Cards on the table – I revel in the palpable envy of the many, many people I tell ‘I’m off to a festival in a 15th century Transylvanian castle this summer.’
Try saying it out loud. Feels great. But beyond the vampire vibes, was Electric Castle actually any good?
In spite of its ravishingly ripe-for-bragging setting, the line up wasn’t especially promising. I happen to love alt-J, recall Franz Ferdinand fondly, and decide I may as well see House Of Pain live because fuck it. Electro jollies courtesy of Moderat, Nero and Paul van Dyk are all well and good, but only when in the right frame of mind (ahem).
Anyway, by all accounts this young festival – now in only its fifth edition – consistently endures weather conditions lifted straight from the gothic fiction which made Transylvania famous. Dark, stormy and always bloody pissing it down.
But rejoice! This year solid sunshine kept such niggles at bay, and treated thousands of revellers to unexpected sunburn and the perfect excuse for another Aperol Spritz. Banffy Castle itself – an arresting rustic hulk which survived both Nazis and communists during Romania’s turbulent recent history – is achingly photogenic, bathed in swirling projections and echoing with beats around the clock. There’s a leaning tower and everything. If you like a bit of a nose among the stones you can dick about with your mates in its atmospheric sensory zone or meddle with gadgets for gratis.
The best of the action is dotted about the grounds. Follow bosky wooded trails to hush-hush chill out zones, a lively silent disco, odd stages and (yep) a pop-up branch of Lidl complete with free-to-access barbecues. Beach volleyball, buzzing circus bits and bobs and budget beer. Champion.
So to the music. Slaves kicked off proceedings with trademark incendiary aplomb – you might not believe me if I told you their crowd had the Jeremy Corbyn chant ringing around the site. But they did. Everyone was at House of Pain for one reason and one reason alone, obvs, but they seemed cool with that, delivering a feisty, tongue-in-cheek set including a most respectable cover of Johnny Cash’s 'Folsom Prison Blues'. Fair play, lads.
alt-J, persistently derided by douchebags as a lacklustre live act, were stately and composed, abundantly comfy in their new status as mid-table festival headline kings. Former beatbox wunderkind Beardyman’s madcap new project Masters of Distraction – a four-piece which improvises every note of every performance, night after night – grabbed the crowd by the scruff and never let go. Barry Ashworth of Dub Pistols, looking for all the world like Del Boy Trotter as he mingled with the merry main-stage mandem in flat cap and white kicks, showed the largely local crowd (with a smattering of German, some Brits, Italian et al chucked in) how to make a party London-style.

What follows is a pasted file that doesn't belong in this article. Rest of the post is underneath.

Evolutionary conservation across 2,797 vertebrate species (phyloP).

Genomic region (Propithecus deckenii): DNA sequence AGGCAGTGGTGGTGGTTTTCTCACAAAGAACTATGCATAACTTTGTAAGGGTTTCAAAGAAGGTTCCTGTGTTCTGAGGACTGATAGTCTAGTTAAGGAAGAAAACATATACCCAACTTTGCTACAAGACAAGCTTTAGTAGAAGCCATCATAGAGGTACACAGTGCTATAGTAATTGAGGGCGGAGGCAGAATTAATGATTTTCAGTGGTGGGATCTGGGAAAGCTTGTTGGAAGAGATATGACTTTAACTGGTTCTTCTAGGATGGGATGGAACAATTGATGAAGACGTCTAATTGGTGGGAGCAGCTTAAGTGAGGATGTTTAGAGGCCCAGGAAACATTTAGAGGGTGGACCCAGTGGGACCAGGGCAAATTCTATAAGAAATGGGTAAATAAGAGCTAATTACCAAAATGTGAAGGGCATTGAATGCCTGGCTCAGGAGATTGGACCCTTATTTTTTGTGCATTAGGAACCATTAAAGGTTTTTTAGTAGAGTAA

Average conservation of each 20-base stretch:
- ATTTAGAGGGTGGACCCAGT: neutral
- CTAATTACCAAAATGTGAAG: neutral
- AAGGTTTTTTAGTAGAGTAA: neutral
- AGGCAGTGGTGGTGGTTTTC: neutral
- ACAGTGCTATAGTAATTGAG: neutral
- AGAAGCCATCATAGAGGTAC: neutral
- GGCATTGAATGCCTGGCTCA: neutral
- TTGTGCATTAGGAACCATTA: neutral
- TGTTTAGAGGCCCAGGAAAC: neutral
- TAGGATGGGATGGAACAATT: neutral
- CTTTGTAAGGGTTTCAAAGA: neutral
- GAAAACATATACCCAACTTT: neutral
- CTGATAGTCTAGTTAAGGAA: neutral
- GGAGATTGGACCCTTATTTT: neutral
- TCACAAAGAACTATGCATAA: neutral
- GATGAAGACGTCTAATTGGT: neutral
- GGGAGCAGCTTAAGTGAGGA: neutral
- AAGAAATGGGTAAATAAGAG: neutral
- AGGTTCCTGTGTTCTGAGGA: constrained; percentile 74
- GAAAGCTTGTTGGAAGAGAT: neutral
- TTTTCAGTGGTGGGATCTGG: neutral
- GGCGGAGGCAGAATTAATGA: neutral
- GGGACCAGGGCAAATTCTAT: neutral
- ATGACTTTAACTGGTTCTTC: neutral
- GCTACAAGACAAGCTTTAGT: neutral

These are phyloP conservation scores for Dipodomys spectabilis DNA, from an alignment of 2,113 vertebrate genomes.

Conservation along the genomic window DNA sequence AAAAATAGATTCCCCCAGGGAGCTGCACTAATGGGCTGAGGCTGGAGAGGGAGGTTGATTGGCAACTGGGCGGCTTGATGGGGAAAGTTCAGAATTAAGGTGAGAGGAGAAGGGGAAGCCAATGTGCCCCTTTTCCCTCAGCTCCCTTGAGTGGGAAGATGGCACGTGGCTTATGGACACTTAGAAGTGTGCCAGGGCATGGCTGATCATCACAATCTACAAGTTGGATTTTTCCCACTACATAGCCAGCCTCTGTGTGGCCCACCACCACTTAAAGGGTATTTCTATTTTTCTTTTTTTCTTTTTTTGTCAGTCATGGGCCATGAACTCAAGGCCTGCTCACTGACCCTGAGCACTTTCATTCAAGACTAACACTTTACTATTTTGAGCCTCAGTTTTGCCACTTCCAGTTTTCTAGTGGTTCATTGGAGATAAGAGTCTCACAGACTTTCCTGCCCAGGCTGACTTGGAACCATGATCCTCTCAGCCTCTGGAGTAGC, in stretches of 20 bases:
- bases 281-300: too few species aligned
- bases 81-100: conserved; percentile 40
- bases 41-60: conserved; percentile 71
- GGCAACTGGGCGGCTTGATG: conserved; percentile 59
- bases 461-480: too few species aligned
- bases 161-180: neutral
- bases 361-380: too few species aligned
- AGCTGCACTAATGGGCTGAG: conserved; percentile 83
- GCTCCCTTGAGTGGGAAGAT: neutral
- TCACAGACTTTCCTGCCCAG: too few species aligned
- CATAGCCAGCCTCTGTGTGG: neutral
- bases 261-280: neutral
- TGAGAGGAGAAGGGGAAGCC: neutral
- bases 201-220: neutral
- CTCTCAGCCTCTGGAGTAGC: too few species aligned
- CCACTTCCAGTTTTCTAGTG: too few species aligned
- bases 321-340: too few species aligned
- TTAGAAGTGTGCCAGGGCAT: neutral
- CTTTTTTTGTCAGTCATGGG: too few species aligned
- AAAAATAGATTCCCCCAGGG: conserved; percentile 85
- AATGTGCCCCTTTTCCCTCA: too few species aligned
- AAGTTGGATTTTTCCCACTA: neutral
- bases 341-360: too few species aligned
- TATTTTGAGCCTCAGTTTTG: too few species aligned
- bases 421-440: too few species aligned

As for home-grown turns, Fanfare Ciocârlia delivered a barnstorming balkan brass masterclass. Full of lager (like the food, it really is dirt cheap) I pogo’d around like a right mug. Luna Amară from just up the road in Cluj-Napoca (where you’ll fly into, a beautiful medieval town and well worth a day trip) are a class act, if a bit over-eclectic, oscillating between Elbow-sweet melody and Guns N’ Roses-gutsy bombast.
My main take-home though is Tommy Cash. The Estonian rap delinquent packed out the undercover Hangar Stage, with East Europeans of all stripes eager to show the bamboozled Englishman in their midst this snaggletoothed MC is a bona fide local hero. Cash stormed offstage early doors cursing a ropey monitor mix (or something) but returned to finish everyone off with practiced tracksuit sleaze.
He may have been a Sacha Baron Cohen character, I reflected at the time, but also thought that’s probably racist so kept my trap shut. In sum? Electric Castle is cheap, cheerful, with a setting to die for and a line up that – while hardly earth-shattering – has all stylistic bases covered. Not to mention just enough household names for you and your mates to get your teeth into.
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Words: Andy Hill
Photography: Ethan Weatherby